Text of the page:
As a San Franciscan, I had some initial doubts about the much-hyped Broadway-centric Fringe musical The Legend of Julie Taymor, or The Musical That Killed Everybody! My internal resistance monologue went something like this: “It’s just going to be full of New York industry jokes I won’t get,” and “Oh great, another musical about musicals; like that’s never been done before”, and “They just want to beat up on the most successful female director on Broadway.” All of which turns out to be more-or-less true, but what else turns out to be true is that some shows are worth their hype, and if you want an opportunity to tempt the fates and poke fun at the Broadway machine, The Musical That Killed Everybody! is for you.
Even in California, the on-going delays, budget crises, and injured actors of Spider-Man: Turn Off the Dark, have been a constant source of am-news-ment over the past couple of years, so none of the material presented in the show comes as much of a surprise. But what does is the crack timing, powerful vocals, and buoyant enthusiasm of the cast, and the slickly professional feel of the production as a whole, despite the pointedly low-budget set (six cubes and a triptych painted in the style of Picasso’s “Guernica”) and the cardboard props, which cleverly undermine the related budgetary excesses of the ill-fated Taymor production. Read more
- Playwright Jez Butterworth quotes Stage Rush’s Jerusalem review on Theater Talk. [Full TV clip here]
- The Book of Mormon Tony nominee Rory O’Malley gives his best impression of co-star, and college roommate, Josh Gad impersonating him
- The [title of show] / Now. Here. This. gang announces the winners of the 2011 Patrick Lee ITBA Awards
- Broadway grosses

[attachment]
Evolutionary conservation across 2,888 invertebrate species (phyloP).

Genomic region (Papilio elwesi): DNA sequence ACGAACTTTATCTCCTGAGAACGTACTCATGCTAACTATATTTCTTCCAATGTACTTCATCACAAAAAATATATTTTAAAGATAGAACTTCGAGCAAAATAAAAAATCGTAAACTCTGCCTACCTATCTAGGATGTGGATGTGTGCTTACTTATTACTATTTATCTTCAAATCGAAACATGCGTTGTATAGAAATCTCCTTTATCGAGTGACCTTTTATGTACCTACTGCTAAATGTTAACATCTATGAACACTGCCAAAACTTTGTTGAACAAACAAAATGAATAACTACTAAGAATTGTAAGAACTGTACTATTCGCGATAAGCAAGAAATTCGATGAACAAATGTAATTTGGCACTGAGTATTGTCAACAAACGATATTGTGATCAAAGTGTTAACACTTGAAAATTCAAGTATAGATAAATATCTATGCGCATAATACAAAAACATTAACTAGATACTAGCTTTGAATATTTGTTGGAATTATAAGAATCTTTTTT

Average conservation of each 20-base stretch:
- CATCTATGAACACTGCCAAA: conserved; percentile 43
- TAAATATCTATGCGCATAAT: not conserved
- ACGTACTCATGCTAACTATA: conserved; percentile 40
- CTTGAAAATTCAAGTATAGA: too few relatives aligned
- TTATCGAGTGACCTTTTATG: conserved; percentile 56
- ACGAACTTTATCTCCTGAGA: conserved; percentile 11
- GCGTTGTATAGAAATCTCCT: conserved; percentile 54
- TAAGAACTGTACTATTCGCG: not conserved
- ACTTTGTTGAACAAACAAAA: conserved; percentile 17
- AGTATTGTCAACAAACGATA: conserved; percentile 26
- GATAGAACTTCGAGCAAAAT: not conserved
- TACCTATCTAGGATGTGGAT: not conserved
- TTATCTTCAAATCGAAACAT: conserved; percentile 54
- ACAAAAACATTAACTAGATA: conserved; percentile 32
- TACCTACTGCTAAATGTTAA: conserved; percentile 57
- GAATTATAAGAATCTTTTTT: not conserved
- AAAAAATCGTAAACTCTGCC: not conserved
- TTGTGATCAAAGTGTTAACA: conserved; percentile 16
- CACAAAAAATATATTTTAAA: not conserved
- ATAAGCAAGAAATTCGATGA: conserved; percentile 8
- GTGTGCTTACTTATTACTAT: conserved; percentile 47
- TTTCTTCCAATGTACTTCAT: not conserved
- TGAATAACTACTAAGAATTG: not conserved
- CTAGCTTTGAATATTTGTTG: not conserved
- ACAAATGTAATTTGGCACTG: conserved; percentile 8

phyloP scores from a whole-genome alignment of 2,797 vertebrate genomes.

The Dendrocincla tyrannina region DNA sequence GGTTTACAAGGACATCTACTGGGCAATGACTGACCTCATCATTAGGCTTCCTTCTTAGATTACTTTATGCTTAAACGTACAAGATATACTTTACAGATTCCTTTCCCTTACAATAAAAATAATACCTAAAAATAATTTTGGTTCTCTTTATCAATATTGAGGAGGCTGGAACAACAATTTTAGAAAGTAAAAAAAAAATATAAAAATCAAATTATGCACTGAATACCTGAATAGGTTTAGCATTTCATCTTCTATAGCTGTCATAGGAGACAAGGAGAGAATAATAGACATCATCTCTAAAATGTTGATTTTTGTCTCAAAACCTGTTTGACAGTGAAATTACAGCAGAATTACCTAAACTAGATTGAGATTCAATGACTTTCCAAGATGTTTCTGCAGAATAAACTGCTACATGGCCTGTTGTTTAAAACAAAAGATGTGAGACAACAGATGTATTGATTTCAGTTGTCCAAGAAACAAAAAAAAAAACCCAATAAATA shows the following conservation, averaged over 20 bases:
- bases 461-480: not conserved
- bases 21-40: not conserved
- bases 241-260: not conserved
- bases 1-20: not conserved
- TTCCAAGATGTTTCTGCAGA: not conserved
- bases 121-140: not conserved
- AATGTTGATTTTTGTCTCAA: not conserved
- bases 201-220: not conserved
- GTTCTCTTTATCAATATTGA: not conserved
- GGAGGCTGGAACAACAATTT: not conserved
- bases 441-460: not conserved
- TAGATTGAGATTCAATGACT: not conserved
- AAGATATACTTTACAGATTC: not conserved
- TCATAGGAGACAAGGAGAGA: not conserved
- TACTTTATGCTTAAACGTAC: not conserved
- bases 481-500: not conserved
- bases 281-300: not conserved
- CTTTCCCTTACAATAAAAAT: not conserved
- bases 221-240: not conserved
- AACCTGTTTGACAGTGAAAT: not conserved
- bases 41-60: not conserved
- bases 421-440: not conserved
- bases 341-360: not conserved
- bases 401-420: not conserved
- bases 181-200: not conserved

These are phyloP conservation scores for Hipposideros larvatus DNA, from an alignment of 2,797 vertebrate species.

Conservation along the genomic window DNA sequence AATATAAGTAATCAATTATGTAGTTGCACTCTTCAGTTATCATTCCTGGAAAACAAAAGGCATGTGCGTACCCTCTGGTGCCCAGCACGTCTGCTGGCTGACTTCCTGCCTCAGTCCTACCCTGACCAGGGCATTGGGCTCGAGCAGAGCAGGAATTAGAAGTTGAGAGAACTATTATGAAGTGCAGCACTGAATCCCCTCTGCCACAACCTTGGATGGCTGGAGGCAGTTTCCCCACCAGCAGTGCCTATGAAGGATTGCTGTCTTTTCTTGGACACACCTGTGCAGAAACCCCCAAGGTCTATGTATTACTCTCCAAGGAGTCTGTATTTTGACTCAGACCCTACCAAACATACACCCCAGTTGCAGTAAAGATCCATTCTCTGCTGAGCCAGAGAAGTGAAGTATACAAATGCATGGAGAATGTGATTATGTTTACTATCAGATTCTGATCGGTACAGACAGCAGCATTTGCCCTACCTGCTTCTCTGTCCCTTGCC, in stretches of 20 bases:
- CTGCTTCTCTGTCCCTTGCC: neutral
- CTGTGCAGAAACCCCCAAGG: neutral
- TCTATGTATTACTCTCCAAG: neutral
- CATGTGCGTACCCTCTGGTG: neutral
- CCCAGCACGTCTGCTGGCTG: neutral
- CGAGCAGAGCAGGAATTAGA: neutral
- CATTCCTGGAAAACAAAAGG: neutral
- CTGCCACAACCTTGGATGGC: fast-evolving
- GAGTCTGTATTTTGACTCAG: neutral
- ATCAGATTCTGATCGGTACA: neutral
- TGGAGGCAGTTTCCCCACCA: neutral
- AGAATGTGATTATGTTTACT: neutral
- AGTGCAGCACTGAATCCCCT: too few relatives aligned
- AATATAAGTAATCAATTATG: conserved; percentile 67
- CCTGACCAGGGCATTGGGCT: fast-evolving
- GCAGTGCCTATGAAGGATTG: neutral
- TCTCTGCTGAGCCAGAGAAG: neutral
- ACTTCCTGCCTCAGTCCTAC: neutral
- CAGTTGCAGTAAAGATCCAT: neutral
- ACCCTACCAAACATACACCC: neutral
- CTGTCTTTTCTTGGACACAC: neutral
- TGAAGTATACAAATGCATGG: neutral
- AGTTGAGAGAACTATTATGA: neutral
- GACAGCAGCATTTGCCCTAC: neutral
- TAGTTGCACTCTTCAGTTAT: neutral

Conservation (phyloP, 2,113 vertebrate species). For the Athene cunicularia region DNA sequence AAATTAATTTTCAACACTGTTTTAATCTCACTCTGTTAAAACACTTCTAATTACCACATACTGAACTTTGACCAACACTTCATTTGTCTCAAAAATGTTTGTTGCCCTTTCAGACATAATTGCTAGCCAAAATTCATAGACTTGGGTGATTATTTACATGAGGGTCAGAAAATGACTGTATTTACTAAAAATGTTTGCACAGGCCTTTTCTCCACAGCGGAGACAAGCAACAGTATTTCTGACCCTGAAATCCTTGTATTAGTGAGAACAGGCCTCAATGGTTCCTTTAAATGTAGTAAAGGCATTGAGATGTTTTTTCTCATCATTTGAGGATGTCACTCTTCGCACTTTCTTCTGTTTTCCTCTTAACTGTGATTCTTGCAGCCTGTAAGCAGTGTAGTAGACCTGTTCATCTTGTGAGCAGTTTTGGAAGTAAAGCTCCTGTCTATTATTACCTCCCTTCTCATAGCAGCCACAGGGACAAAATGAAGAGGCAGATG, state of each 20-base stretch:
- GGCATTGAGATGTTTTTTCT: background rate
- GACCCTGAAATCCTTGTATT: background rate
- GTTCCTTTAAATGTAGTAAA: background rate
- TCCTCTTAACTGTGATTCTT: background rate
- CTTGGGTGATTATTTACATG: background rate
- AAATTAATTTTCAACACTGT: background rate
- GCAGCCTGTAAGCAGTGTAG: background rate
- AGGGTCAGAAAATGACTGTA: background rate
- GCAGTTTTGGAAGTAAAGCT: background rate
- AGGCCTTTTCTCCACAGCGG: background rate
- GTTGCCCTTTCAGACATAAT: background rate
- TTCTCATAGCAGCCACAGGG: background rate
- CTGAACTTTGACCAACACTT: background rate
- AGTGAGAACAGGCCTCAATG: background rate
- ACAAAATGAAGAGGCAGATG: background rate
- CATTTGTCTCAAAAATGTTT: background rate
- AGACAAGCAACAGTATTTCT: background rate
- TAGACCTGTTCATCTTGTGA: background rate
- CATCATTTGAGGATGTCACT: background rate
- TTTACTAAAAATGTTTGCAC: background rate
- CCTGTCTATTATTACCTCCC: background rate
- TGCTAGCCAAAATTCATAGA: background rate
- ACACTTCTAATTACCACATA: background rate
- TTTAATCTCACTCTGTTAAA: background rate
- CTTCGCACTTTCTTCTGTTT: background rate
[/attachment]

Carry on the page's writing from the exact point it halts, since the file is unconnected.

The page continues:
What do you think, Rushers? Did you catch the Jerusalem episode of Theater Talk? Can you believe former college roommates Rory O’Malley and Josh Gad are now both starring in (and Tony-nominated for) The Book of Mormon? How much does seeing the [title of show] gang together again make you want to explode with happiness? Leave your thoughts in the comments below!
Broadway.com editor in chief Paul Wontorek sits in a comfy white chair in the middle of the website’s video production room in its Times Square offices. Amid professional lighting and expensive video cameras, a shiny blue curtain hangs. It acts as a backdrop for “Show People,” a new video series Broadway.com launched in December, in which Wontorek interviews A-list Broadway actors in talk-show format. He stares at it and looks proud. Wontorek has a right to feel that way. Last December, statistics on theatergoers gathered by The Broadway League revealed Broadway.com as the most-viewed source for people seeking theater information, beating out The New York Times. Also in December, the site was bought by Key Brand Entertainment, a leading producer of Broadway shows and national tours.
This week marks 11 years Wontorek has helmed Broadway.com. Wontorek, 38, sat down with Stage Rush to discuss the inner workings of Broadway.com, his personal road to Broadway, and the harmful disconnect he sees between critics and ticket buyers.
The acquisition of Broadway.com by Key Brand Entertainment brings to light the story of how the first owner, Hollywood Media Corp., created the property. It was 1999 and the Internet landscape was dramatically different. (Playbill.com was still only available through AOL.) Hollywood Media Corp. bought the Broadway.com URL for $1.6 million. However, the company was based in Boca Raton, Florida, and Wontorek says the owners “didn’t really know Broadway.” Wontorek was brought in for an interview and was told that they didn’t know what Broadway.com needed to be.
“I knew exactly what it needed to be,” Wontorek said. Read more